2015-03-10_00181
2015-03-10_00182
2015-03-10_00183
2015-03-10_00184
2015-03-10_00185
2015-03-10_00186
2015-03-10_00187
2015-03-10_00188
2015-03-10_00189
2015-03-10_00190
2015-03-10_00191
2015-03-10_00192
2015-03-10_00193
2015-03-10_00194
2015-03-10_00195
2015-03-10_00196
2015-03-10_00197
2015-03-10_00198
2015-03-10_00199
2015-03-10_00200
2015-03-10_00201
2015-03-10_00202
2015-03-10_00203
2015-03-10_00204
2015-03-10_00205
2015-03-10_00206
2015-03-10_00207
2015-03-10_00208
2015-03-10_00209
2015-03-10_00210
2015-03-10_00211
2015-03-10_00212
2015-03-10_00213
2015-03-10_00214
2015-03-10_00215
2015-03-10_00216
2015-03-10_00217
2015-03-10_00218
2015-03-10_00219
2015-03-10_00220
2015-03-10_00221
2015-03-10_00223
2015-03-10_00224
2015-03-10_00225
2015-03-10_00226
2015-03-10_00227
2015-03-10_00229
2015-03-10_00230
2015-03-10_00231
2015-03-10_00232
2015-03-10_00233
2015-03-10_00234
2015-03-10_00235
2015-03-10_00236
2015-03-10_00237
2015-03-10_00001
2015-03-10_00002
2015-03-10_00003
2015-03-10_00004-2
2015-03-10_00005
2015-03-10_00006
2015-03-10_00007
2015-03-10_00008
2015-03-10_00009
2015-03-10_00010
2015-03-10_00011
2015-03-10_00012
2015-03-10_00013
2015-03-10_00014
2015-03-10_00015
2015-03-10_00016
2015-03-10_00017-2
2015-03-10_00018
2015-03-10_00019
2015-03-10_00020
2015-03-10_00021
2015-03-10_00022
2015-03-10_00023
2015-03-10_00024
2015-03-10_00025
2015-03-10_00026
2015-03-10_00027
2015-03-10_00028
2015-03-10_00029
2015-03-10_00030
2015-03-10_00031
2015-03-10_00032
2015-03-10_00033
2015-03-10_00034
2015-03-10_00035
2015-03-10_00036
2015-03-10_00037
2015-03-10_00038
2015-03-10_00039
2015-03-10_00040
2015-03-10_00041
2015-03-10_00042
2015-03-10_00043
2015-03-10_00044
2015-03-10_00045
2015-03-10_00046
2015-03-10_00047
2015-03-10_00048
2015-03-10_00049
2015-03-10_00050
2015-03-10_00051
2015-03-10_00052
2015-03-10_00053
2015-03-10_00054
2015-03-10_00055
2015-03-10_00056
2015-03-10_00057
2015-03-10_00058
2015-03-10_00059
2015-03-10_00060
2015-03-10_00061
2015-03-10_00062
2015-03-10_00063
2015-03-10_00064
2015-03-10_00065
2015-03-10_00066
2015-03-10_00067
2015-03-10_00068
2015-03-10_00069
2015-03-10_00070
2015-03-10_00071
2015-03-10_00072
2015-03-10_00073
2015-03-10_00074
2015-03-10_00075
2015-03-10_00076
2015-03-10_00077
2015-03-10_00078
2015-03-10_00079
2015-03-10_00080
2015-03-10_00081
2015-03-10_00082
2015-03-10_00083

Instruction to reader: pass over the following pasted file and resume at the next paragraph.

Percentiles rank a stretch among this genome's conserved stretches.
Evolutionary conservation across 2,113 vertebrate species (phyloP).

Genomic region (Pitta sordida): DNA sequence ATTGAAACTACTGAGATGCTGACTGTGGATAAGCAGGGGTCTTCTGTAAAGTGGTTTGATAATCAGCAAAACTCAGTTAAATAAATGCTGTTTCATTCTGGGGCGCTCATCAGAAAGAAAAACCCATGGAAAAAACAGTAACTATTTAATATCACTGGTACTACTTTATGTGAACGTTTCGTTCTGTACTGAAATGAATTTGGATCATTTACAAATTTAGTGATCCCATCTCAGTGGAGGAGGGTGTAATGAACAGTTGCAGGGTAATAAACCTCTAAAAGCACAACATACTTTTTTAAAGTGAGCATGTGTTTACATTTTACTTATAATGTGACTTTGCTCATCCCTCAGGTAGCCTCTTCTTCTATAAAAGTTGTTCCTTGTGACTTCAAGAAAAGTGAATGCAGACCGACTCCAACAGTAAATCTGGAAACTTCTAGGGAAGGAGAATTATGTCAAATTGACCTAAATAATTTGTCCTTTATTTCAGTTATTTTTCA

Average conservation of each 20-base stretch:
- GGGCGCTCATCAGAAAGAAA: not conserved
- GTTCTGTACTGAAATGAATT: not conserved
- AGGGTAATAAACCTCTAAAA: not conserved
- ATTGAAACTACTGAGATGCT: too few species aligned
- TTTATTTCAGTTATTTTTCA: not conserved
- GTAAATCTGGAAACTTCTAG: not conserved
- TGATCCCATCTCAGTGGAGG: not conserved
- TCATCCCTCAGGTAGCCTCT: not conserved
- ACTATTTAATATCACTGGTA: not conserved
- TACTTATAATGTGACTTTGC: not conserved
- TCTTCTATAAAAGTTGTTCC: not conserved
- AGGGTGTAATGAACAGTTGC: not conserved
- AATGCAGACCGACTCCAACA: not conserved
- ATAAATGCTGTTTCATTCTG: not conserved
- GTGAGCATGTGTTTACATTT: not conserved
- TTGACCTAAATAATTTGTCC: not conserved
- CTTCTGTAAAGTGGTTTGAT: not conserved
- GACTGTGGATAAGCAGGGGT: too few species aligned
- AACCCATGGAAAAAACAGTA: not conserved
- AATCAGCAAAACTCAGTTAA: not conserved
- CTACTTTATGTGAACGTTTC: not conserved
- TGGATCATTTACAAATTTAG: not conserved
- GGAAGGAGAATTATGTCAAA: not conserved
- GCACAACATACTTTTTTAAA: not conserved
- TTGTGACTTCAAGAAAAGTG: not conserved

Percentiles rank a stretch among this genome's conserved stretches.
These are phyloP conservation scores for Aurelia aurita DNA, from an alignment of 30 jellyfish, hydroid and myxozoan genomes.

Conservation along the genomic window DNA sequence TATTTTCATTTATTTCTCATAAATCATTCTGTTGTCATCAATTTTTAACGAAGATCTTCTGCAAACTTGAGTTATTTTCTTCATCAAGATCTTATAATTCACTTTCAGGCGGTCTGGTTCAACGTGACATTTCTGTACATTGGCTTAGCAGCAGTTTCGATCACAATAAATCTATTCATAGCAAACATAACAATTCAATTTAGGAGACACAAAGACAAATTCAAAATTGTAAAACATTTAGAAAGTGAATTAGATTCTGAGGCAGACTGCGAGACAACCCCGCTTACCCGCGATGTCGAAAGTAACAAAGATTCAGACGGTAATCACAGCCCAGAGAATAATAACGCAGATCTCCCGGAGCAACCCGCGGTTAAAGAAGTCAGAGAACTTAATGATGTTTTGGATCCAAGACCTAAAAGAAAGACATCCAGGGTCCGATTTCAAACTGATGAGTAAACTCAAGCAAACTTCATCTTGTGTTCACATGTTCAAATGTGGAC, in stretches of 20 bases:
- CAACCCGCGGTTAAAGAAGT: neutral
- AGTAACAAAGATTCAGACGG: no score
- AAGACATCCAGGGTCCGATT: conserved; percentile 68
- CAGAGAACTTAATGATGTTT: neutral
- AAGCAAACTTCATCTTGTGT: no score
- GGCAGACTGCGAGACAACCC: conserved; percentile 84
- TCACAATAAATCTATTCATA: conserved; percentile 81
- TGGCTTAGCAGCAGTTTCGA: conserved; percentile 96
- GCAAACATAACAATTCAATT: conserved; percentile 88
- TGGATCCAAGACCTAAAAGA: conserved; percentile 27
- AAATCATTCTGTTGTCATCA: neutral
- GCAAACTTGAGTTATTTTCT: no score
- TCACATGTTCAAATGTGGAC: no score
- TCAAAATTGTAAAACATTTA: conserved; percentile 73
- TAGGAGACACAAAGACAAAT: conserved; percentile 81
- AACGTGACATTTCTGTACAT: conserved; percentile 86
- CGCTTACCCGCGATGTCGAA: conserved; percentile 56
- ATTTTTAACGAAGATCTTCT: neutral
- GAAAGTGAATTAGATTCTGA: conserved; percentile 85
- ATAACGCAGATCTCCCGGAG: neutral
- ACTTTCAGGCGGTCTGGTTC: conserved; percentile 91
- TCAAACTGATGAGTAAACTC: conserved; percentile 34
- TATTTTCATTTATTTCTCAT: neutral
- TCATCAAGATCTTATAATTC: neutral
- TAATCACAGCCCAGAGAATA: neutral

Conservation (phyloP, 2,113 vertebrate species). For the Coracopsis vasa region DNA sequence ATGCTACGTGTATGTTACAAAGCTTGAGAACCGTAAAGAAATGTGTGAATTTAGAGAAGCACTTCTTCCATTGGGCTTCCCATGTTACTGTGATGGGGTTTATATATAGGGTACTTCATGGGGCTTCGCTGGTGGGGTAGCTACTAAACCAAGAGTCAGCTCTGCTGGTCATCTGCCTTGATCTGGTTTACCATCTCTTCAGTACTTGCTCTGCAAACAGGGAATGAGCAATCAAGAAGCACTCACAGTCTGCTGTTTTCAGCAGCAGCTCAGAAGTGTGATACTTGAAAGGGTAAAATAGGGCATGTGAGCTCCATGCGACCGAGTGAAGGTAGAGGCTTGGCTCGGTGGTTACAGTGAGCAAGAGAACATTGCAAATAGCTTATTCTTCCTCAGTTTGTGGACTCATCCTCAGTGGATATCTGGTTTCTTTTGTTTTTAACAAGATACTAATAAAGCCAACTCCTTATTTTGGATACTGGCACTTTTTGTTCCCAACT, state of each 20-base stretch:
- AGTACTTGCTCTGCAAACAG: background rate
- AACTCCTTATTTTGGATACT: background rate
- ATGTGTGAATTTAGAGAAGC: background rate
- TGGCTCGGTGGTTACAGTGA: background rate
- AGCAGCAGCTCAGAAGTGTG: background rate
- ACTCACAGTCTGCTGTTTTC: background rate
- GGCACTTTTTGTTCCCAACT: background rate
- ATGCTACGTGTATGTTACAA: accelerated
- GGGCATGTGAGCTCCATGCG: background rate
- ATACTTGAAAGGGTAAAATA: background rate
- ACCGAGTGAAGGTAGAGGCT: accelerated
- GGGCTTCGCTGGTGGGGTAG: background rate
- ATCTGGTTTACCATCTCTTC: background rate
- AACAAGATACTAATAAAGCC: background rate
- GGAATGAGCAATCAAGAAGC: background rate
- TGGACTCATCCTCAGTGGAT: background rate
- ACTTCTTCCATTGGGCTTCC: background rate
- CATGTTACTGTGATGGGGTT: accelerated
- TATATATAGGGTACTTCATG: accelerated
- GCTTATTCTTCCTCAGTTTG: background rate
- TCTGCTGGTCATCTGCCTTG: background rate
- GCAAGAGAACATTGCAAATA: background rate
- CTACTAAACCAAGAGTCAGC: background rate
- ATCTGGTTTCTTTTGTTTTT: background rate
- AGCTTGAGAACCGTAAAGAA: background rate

2015-03-10_00084
2015-03-10_00085
2015-03-10_00086
2015-03-10_00087
2015-03-10_00088
2015-03-10_00089
2015-03-10_00090
2015-03-10_00091
2015-03-10_00092
2015-03-10_00093
2015-03-10_00094
2015-03-10_00095
2015-03-10_00096
2015-03-10_00097
2015-03-10_00098
2015-03-10_00099
2015-03-10_00100
2015-03-10_00101
2015-03-10_00102
2015-03-10_00103
2015-03-10_00104
2015-03-10_00105
2015-03-10_00106
2015-03-10_00107
2015-03-10_00108
2015-03-10_00109
2015-03-10_00110
2015-03-10_00111
2015-03-10_00112
2015-03-10_00113
2015-03-10_00114
2015-03-10_00115
2015-03-10_00116
2015-03-10_00117
2015-03-10_00118
2015-03-10_00119
2015-03-10_00120
2015-03-10_00121
2015-03-10_00122
2015-03-10_00123
2015-03-10_00124
2015-03-10_00125
2015-03-10_00126
2015-03-10_00127
2015-03-10_00128
2015-03-10_00129
2015-03-10_00130
2015-03-10_00131
2015-03-10_00132
2015-03-10_00133
2015-03-10_00134
2015-03-10_00135
2015-03-10_00136
2015-03-10_00137
2015-03-10_00138
2015-03-10_00139
2015-03-10_00140
2015-03-10_00141
2015-03-10_00142
2015-03-10_00143
2015-03-10_00144
2015-03-10_00145
2015-03-10_00146
2015-03-10_00147
2015-03-10_00148
2015-03-10_00149
2015-03-10_00150
2015-03-10_00151
2015-03-10_00152
2015-03-10_00153
2015-03-10_00154
2015-03-10_00155
2015-03-10_00156
2015-03-10_00157
2015-03-10_00158
2015-03-10_00159
2015-03-10_00160
2015-03-10_00161
2015-03-10_00162
2015-03-10_00163
2015-03-10_00164
2015-03-10_00165
2015-03-10_00166
2015-03-10_00167
2015-03-10_00168
2015-03-10_00169
2015-03-10_00170
2015-03-10_00171
2015-03-10_00172
2015-03-10_00173
2015-03-10_00174
2015-03-10_00175
2015-03-10_00176-2
2015-03-10_00177
2015-03-10_00178
2015-03-10_00179-2
2015-03-10_00180
2015-03-10_00239
2015-03-10_00240
2015-03-10_00241
2015-03-10_00246
2015-03-10_00247

 

Filter videos by
Order